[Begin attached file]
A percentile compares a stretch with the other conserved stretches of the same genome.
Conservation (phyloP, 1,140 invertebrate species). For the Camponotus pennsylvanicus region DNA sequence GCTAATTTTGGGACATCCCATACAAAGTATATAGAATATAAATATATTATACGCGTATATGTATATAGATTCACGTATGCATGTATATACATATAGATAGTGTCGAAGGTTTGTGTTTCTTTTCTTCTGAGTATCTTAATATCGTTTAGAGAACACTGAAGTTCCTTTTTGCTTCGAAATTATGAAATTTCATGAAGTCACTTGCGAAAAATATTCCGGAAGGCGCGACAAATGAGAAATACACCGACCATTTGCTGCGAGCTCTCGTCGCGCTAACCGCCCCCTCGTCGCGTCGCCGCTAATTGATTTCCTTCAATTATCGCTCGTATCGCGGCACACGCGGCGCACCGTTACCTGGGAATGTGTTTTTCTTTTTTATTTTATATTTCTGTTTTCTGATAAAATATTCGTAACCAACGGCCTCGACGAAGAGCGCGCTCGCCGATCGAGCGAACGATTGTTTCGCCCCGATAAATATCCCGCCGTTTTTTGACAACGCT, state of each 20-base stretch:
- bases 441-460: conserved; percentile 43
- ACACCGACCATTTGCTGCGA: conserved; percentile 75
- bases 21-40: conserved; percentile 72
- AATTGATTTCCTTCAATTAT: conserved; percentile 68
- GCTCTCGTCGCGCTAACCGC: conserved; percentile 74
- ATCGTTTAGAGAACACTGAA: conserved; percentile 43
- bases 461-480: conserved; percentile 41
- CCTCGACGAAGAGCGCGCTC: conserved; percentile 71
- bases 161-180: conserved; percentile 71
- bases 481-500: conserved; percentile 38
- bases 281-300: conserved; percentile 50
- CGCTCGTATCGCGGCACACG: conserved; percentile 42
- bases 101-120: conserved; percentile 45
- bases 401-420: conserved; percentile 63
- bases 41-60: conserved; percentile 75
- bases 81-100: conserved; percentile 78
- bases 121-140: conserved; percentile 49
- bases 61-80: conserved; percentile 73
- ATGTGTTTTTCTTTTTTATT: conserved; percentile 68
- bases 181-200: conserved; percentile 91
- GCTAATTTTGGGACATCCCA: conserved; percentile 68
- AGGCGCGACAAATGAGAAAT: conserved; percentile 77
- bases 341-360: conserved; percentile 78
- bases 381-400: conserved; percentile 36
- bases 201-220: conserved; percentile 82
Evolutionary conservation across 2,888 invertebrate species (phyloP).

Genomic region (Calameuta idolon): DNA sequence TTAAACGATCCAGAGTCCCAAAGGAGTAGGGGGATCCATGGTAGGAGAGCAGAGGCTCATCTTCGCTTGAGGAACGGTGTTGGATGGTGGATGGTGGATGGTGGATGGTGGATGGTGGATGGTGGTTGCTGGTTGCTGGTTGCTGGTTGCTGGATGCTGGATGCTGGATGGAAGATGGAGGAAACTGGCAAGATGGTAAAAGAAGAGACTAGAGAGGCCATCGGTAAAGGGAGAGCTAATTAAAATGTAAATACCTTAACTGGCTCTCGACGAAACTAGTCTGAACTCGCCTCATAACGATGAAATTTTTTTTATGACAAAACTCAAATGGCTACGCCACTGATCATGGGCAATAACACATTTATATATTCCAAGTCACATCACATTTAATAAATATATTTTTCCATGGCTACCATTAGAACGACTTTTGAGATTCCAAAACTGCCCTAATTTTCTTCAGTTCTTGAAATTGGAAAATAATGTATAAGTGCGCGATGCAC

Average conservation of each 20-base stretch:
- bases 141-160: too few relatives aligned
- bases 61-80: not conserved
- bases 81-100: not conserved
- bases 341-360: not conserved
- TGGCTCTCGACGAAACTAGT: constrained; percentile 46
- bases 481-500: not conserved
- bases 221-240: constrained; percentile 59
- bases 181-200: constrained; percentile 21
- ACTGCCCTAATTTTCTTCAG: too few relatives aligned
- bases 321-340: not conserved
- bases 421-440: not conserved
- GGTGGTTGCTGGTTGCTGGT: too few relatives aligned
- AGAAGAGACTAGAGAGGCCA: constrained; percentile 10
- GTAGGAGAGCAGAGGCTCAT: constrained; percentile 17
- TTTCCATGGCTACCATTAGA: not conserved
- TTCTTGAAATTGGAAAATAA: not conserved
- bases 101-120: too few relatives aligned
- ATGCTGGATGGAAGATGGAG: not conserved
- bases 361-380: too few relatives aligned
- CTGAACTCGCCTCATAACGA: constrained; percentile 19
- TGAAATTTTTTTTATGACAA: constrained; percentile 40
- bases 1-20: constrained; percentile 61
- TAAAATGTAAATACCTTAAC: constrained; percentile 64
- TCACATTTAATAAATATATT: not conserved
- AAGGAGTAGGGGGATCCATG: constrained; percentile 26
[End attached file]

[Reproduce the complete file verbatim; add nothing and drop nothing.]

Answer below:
A percentile compares a stretch with the other conserved stretches of the same genome.
Conservation (phyloP, 1,140 invertebrate species). For the Camponotus pennsylvanicus region DNA sequence GCTAATTTTGGGACATCCCATACAAAGTATATAGAATATAAATATATTATACGCGTATATGTATATAGATTCACGTATGCATGTATATACATATAGATAGTGTCGAAGGTTTGTGTTTCTTTTCTTCTGAGTATCTTAATATCGTTTAGAGAACACTGAAGTTCCTTTTTGCTTCGAAATTATGAAATTTCATGAAGTCACTTGCGAAAAATATTCCGGAAGGCGCGACAAATGAGAAATACACCGACCATTTGCTGCGAGCTCTCGTCGCGCTAACCGCCCCCTCGTCGCGTCGCCGCTAATTGATTTCCTTCAATTATCGCTCGTATCGCGGCACACGCGGCGCACCGTTACCTGGGAATGTGTTTTTCTTTTTTATTTTATATTTCTGTTTTCTGATAAAATATTCGTAACCAACGGCCTCGACGAAGAGCGCGCTCGCCGATCGAGCGAACGATTGTTTCGCCCCGATAAATATCCCGCCGTTTTTTGACAACGCT, state of each 20-base stretch:
- bases 441-460: conserved; percentile 43
- ACACCGACCATTTGCTGCGA: conserved; percentile 75
- bases 21-40: conserved; percentile 72
- AATTGATTTCCTTCAATTAT: conserved; percentile 68
- GCTCTCGTCGCGCTAACCGC: conserved; percentile 74
- ATCGTTTAGAGAACACTGAA: conserved; percentile 43
- bases 461-480: conserved; percentile 41
- CCTCGACGAAGAGCGCGCTC: conserved; percentile 71
- bases 161-180: conserved; percentile 71
- bases 481-500: conserved; percentile 38
- bases 281-300: conserved; percentile 50
- CGCTCGTATCGCGGCACACG: conserved; percentile 42
- bases 101-120: conserved; percentile 45
- bases 401-420: conserved; percentile 63
- bases 41-60: conserved; percentile 75
- bases 81-100: conserved; percentile 78
- bases 121-140: conserved; percentile 49
- bases 61-80: conserved; percentile 73
- ATGTGTTTTTCTTTTTTATT: conserved; percentile 68
- bases 181-200: conserved; percentile 91
- GCTAATTTTGGGACATCCCA: conserved; percentile 68
- AGGCGCGACAAATGAGAAAT: conserved; percentile 77
- bases 341-360: conserved; percentile 78
- bases 381-400: conserved; percentile 36
- bases 201-220: conserved; percentile 82
Evolutionary conservation across 2,888 invertebrate species (phyloP).

Genomic region (Calameuta idolon): DNA sequence TTAAACGATCCAGAGTCCCAAAGGAGTAGGGGGATCCATGGTAGGAGAGCAGAGGCTCATCTTCGCTTGAGGAACGGTGTTGGATGGTGGATGGTGGATGGTGGATGGTGGATGGTGGATGGTGGTTGCTGGTTGCTGGTTGCTGGTTGCTGGATGCTGGATGCTGGATGGAAGATGGAGGAAACTGGCAAGATGGTAAAAGAAGAGACTAGAGAGGCCATCGGTAAAGGGAGAGCTAATTAAAATGTAAATACCTTAACTGGCTCTCGACGAAACTAGTCTGAACTCGCCTCATAACGATGAAATTTTTTTTATGACAAAACTCAAATGGCTACGCCACTGATCATGGGCAATAACACATTTATATATTCCAAGTCACATCACATTTAATAAATATATTTTTCCATGGCTACCATTAGAACGACTTTTGAGATTCCAAAACTGCCCTAATTTTCTTCAGTTCTTGAAATTGGAAAATAATGTATAAGTGCGCGATGCAC

Average conservation of each 20-base stretch:
- bases 141-160: too few relatives aligned
- bases 61-80: not conserved
- bases 81-100: not conserved
- bases 341-360: not conserved
- TGGCTCTCGACGAAACTAGT: constrained; percentile 46
- bases 481-500: not conserved
- bases 221-240: constrained; percentile 59
- bases 181-200: constrained; percentile 21
- ACTGCCCTAATTTTCTTCAG: too few relatives aligned
- bases 321-340: not conserved
- bases 421-440: not conserved
- GGTGGTTGCTGGTTGCTGGT: too few relatives aligned
- AGAAGAGACTAGAGAGGCCA: constrained; percentile 10
- GTAGGAGAGCAGAGGCTCAT: constrained; percentile 17
- TTTCCATGGCTACCATTAGA: not conserved
- TTCTTGAAATTGGAAAATAA: not conserved
- bases 101-120: too few relatives aligned
- ATGCTGGATGGAAGATGGAG: not conserved
- bases 361-380: too few relatives aligned
- CTGAACTCGCCTCATAACGA: constrained; percentile 19
- TGAAATTTTTTTTATGACAA: constrained; percentile 40
- bases 1-20: constrained; percentile 61
- TAAAATGTAAATACCTTAAC: constrained; percentile 64
- TCACATTTAATAAATATATT: not conserved
- AAGGAGTAGGGGGATCCATG: constrained; percentile 26